HSBC to become latest major bank to remove bonus cap for UK staff

HSBC is set to become the latest major international bank to remove the European Union-imposed bonus cap that had applied to its UK-based workers.

The London headquartered lender's shareholders voted in favour of scrapping the limit at its Annual General Meeting (AGM), the company said.

The move was recommended by the board after the UK government ditched the cap following Brexit.

HSBC, which announced this week the imminent retirement of its chief executive on the back of better than expected profits, had argued that removing the cap would reduce its fixed costs.

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The bank also said that higher share-based awards for its biggest earners would be easier to cancel or clawed back in any potential misconduct cases.

The cap had been introduced by the European Commission in 2014 to try to deter bankers from the kind of excessive risk-taking that was blamed for the global financial crisis of 2008.

The curbs, which limited bonuses to twice basic pay, have proved controversial with banks blaming them for creating a brain drain in Europe - forcing up salaries in the process to retain talent.

Influential critics of the cap have included Andrew Bailey, the Bank of England governor.

He said in 2014, before he took the top job in Threadneedle Street, that it was "the wrong policy" and the debate around it "misguided".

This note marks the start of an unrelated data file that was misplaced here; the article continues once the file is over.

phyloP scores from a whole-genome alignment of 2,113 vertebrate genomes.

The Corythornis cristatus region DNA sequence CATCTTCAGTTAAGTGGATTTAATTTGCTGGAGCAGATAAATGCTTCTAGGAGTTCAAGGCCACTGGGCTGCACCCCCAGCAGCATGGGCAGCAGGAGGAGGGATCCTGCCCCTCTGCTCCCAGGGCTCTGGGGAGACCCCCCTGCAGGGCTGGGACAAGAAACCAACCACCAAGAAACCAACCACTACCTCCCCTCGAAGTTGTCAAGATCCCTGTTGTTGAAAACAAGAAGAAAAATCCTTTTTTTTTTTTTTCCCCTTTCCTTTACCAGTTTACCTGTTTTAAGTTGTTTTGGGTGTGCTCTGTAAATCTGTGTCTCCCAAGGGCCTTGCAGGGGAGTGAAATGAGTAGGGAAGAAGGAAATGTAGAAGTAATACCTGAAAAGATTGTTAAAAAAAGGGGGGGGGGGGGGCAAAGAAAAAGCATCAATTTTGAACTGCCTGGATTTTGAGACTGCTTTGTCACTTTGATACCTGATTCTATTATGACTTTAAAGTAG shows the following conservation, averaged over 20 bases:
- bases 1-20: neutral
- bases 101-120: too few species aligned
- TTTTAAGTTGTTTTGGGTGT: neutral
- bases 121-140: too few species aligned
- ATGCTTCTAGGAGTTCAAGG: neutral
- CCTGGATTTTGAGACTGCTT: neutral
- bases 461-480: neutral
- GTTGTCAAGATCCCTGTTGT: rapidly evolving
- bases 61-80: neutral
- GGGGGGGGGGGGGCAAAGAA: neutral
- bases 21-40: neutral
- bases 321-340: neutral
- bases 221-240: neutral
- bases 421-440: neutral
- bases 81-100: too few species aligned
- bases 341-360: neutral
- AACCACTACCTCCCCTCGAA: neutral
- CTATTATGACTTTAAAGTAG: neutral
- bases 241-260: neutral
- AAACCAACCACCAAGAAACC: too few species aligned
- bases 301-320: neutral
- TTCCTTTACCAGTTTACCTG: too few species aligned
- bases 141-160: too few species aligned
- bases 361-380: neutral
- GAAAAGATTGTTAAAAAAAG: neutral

HSBC's vote took place less than 24 hours after Sky News revealed that US investment bank Goldman Sachs had become the first major operator in London to ditch the EU-imposed cap.

A spokesman said of the government's decision to overturn it: "This approach gives us greater flexibility to manage fixed costs through the cycle and pay for performance.

"It brings the UK closer to the practice in other global financial centres, to support the UK as an attractive venue for

Mark Tucker, HSBC's chair, told the AGM: "We're seeking shareholder approval today for the group remuneration committee to use its discretion to set an appropriate variable to fixed pay ratio, where regulations allow, for those colleagues deemed to be material risk takers.

"The committee will take into account all relevant factors when setting the ratio, including the firm's business activities and associated prudential and conduct risks.

"What this does is it allows us to have flexibility to reduce fixed pay costs over time and increase the amount of pay that is variable and subject to the delivery of performance. It also strengthens our ability to recruit and retain people in competitive markets, where many of our international competitors do not have similar restrictions."